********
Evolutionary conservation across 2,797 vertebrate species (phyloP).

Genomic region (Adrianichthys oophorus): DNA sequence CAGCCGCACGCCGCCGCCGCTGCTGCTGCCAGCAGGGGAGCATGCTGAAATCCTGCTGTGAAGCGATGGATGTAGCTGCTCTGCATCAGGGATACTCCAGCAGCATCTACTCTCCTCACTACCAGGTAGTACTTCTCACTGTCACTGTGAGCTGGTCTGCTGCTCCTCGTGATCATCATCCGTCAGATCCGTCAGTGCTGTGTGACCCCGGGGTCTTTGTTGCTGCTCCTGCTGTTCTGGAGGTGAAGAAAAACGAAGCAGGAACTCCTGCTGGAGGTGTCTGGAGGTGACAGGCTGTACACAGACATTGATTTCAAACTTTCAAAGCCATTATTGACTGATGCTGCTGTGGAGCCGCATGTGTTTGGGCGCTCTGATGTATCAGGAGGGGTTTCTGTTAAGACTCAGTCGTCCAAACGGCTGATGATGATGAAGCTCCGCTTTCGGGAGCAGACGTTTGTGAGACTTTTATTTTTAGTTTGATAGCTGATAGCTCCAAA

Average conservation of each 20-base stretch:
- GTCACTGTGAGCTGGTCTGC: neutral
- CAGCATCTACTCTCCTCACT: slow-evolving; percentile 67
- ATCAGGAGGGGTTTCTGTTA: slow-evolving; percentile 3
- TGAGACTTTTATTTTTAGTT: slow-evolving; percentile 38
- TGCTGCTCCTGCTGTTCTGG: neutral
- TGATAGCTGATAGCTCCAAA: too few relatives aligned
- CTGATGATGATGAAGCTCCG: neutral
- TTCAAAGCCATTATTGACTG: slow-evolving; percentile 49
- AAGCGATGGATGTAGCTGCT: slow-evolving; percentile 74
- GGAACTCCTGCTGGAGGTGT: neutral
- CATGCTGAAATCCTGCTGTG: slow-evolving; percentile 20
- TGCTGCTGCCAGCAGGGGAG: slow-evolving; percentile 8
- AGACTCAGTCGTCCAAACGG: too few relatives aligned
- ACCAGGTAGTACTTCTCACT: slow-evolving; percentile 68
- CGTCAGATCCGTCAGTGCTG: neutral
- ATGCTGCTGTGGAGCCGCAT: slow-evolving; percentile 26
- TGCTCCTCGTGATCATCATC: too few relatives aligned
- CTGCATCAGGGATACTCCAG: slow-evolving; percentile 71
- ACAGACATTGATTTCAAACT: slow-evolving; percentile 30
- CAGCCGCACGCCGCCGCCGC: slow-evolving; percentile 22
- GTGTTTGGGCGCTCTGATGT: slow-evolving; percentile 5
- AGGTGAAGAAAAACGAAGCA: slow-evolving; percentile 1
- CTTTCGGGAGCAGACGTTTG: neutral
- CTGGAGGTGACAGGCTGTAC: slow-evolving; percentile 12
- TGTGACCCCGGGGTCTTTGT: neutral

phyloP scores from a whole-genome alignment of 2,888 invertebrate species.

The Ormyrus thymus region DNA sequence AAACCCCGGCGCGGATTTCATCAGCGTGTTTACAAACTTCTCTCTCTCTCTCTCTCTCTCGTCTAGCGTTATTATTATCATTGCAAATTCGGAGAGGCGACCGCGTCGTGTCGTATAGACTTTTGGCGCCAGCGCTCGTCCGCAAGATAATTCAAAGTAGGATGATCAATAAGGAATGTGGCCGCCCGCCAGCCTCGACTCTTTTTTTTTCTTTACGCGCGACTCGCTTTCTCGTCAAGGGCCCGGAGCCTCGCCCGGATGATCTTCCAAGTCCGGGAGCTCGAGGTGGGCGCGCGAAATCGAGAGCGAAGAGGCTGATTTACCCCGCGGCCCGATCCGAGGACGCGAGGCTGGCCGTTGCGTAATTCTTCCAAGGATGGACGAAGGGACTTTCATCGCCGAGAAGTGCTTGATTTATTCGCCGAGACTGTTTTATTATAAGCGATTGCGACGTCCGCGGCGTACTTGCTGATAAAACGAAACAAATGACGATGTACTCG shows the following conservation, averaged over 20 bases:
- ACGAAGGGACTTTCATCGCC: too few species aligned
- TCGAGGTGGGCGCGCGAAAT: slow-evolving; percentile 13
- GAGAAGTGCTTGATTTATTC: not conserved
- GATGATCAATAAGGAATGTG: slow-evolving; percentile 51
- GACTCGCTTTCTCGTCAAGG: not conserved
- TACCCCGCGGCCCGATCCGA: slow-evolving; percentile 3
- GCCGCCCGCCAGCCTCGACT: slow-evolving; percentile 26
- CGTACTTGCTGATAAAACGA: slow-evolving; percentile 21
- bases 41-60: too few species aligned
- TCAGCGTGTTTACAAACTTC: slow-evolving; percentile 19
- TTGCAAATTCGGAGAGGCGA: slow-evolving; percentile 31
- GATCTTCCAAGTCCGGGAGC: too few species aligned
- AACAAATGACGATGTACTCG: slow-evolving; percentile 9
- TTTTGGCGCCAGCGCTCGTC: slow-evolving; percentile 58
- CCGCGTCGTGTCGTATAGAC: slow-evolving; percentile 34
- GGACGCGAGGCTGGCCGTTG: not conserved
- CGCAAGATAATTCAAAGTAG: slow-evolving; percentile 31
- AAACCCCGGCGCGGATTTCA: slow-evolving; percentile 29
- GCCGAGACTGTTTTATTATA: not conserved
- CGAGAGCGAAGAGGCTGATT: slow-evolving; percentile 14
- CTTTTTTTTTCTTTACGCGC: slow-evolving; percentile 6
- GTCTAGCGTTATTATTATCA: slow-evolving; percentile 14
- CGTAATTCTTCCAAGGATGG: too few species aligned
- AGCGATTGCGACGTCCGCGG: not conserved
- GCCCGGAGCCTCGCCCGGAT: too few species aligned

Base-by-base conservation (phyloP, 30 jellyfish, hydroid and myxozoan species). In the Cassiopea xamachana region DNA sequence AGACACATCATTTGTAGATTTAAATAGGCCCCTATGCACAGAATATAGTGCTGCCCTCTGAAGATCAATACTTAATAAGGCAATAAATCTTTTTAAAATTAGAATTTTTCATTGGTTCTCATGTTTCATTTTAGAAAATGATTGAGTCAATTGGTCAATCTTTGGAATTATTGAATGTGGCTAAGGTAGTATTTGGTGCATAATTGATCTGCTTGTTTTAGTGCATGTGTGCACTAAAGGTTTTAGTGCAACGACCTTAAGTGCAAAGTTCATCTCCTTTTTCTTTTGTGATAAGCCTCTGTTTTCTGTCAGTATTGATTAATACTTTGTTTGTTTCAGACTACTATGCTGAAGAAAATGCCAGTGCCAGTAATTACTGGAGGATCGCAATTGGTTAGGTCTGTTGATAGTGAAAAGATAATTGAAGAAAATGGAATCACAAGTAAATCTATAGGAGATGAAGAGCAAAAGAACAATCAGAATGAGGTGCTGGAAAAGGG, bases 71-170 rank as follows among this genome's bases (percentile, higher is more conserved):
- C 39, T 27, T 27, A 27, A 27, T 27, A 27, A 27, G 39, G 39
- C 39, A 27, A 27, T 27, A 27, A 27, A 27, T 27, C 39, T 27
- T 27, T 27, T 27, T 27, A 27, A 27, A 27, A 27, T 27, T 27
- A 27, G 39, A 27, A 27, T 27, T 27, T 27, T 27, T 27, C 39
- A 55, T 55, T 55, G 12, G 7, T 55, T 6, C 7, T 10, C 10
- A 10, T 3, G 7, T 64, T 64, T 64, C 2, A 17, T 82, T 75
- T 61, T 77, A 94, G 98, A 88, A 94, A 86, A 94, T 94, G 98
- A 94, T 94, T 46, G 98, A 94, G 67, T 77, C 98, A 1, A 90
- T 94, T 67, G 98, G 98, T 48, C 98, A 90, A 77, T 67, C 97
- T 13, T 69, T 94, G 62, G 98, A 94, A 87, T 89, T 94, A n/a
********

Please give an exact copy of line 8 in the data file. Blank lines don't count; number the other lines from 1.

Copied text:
- TGCTGCTCCTGCTGTTCTGG: neutral